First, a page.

North Wales Police have issued a warning about a rising trend in diesel thefts from construction sites in the area.
The force attributed the rise in prices at the pump to increased on-site theft. Gasoline and diesel prices hit a record high this week despite lower wholesale prices. On Sunday, the average cost of petrol, according to data firm Experian Catalist, was 163.5p, while diesel rose to 173.4p.
A North Wales Police spokesperson said: ‘During this exacerbated period of oil and fuel price inflation, we are seeing an increase in the theft of fuel oil and diesel from farms and construction sites in North Wales. Thieves can siphon fuel from tanks in minutes and tanks that are not properly protected are very easy targets.
Sergeant Liam Jones of North Wales Police Rural Crime Team added: ‘It’s not a massive increase so far. However, we have seen, since the beginning of the year, six cases of thefts from fuel containers and fuel tanks, whether in our own farmyards or on construction sites.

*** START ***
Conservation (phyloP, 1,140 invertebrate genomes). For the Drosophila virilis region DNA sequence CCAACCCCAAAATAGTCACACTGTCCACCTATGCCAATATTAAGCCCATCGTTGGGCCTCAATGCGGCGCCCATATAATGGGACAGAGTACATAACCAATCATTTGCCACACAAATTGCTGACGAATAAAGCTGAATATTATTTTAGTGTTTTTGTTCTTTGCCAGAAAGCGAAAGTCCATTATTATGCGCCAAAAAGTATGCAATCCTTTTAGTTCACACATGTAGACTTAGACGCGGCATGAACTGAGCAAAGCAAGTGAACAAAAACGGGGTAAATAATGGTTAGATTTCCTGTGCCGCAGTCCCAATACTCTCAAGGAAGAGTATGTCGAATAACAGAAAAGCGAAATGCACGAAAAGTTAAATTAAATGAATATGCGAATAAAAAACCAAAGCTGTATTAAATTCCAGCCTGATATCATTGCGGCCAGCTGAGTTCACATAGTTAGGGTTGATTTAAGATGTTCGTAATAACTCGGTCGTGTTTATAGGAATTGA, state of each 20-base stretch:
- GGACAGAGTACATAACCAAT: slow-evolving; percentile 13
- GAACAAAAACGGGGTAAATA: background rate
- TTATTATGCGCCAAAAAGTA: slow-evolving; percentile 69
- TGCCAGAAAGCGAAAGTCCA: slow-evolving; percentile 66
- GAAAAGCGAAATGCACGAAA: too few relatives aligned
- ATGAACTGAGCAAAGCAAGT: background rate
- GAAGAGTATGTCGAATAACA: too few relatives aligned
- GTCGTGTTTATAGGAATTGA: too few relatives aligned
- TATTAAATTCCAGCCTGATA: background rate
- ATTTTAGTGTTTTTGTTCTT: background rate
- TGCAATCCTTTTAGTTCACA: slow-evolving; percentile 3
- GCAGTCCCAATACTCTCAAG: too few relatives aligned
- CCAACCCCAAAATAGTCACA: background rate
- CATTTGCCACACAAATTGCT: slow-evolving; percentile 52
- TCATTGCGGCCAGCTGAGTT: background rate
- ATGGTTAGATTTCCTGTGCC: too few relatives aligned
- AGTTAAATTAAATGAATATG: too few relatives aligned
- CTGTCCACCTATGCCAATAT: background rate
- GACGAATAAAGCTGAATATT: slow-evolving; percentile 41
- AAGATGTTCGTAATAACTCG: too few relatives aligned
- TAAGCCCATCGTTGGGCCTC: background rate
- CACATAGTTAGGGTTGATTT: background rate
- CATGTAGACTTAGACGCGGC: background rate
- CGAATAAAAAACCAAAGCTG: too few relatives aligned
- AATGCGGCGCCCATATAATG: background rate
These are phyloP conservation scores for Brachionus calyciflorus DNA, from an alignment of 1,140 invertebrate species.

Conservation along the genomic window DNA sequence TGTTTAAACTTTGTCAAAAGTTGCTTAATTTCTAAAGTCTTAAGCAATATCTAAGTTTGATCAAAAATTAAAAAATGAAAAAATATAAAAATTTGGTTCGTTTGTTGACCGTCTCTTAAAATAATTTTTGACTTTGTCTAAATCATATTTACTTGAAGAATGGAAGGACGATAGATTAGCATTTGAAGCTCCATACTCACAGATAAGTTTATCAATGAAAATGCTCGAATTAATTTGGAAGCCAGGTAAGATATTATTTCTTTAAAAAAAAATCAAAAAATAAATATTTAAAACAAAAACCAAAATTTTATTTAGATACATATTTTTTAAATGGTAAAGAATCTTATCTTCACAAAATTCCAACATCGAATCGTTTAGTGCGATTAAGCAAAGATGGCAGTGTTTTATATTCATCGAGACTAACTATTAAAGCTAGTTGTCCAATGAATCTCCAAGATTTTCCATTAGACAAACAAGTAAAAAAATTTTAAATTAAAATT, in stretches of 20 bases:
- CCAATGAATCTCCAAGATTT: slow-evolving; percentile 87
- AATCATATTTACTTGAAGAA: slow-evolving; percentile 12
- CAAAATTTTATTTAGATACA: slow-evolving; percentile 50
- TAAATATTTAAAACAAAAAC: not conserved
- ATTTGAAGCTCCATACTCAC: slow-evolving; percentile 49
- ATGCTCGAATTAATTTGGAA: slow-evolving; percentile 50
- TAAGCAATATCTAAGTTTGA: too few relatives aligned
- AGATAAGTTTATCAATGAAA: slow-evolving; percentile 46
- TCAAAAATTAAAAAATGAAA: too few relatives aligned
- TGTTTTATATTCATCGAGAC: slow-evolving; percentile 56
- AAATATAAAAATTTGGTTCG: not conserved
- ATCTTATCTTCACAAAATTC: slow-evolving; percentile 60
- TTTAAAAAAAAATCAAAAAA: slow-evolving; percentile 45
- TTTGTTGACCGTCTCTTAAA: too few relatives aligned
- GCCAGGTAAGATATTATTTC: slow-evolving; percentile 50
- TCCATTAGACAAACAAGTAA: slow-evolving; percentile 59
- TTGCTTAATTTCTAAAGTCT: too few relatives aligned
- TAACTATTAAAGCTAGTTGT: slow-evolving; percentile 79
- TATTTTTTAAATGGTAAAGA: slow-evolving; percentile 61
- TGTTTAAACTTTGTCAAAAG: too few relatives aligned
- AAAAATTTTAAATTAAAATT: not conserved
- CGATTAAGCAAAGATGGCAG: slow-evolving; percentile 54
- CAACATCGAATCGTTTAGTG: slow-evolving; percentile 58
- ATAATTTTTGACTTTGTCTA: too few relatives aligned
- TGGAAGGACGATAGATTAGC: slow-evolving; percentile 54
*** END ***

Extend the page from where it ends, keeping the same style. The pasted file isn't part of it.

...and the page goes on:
Police issued the warning along with advice to protect venues from theft, including tank alarms, installing CCTV and floodlight coverage.
Rachel Peers, sustainable site safety specialist at construction site safety provider Clearway, said there had been an increase in diesel thefts at sites across the country since Christmas last year.
Peers said the most common style of theft was breaking into a site in a van with tanks to empty diesel tanks out of hours.
To avoid this, Peers said construction site customers are cutting out diesel wherever possible. She added: “They [contractors] reduce the use of diesel wherever possible, by removing generators and using solar-powered options. We actually provide solar powered CCTV towers which means they don’t need diesel generators. »
The increase in thefts comes as the construction industry moves closer to April 1, 2022, when the red diesel rebate is due to end. Red diesel is cheaper than on-road fuel due to a 46.81p per liter discount. Contractors said the impact on businesses would be colossal and worsen material and labor cost inflation.
Earlier this week, in a letter to Chancellor Rishi Sunak and Business Secretary Kwasi Kwarteng, 15 construction industry bodies called for the rebate to be postponed for a year.
The government has argued that the hit to the industry will not outweigh the benefits that would come from switching to more sustainable fuel sources.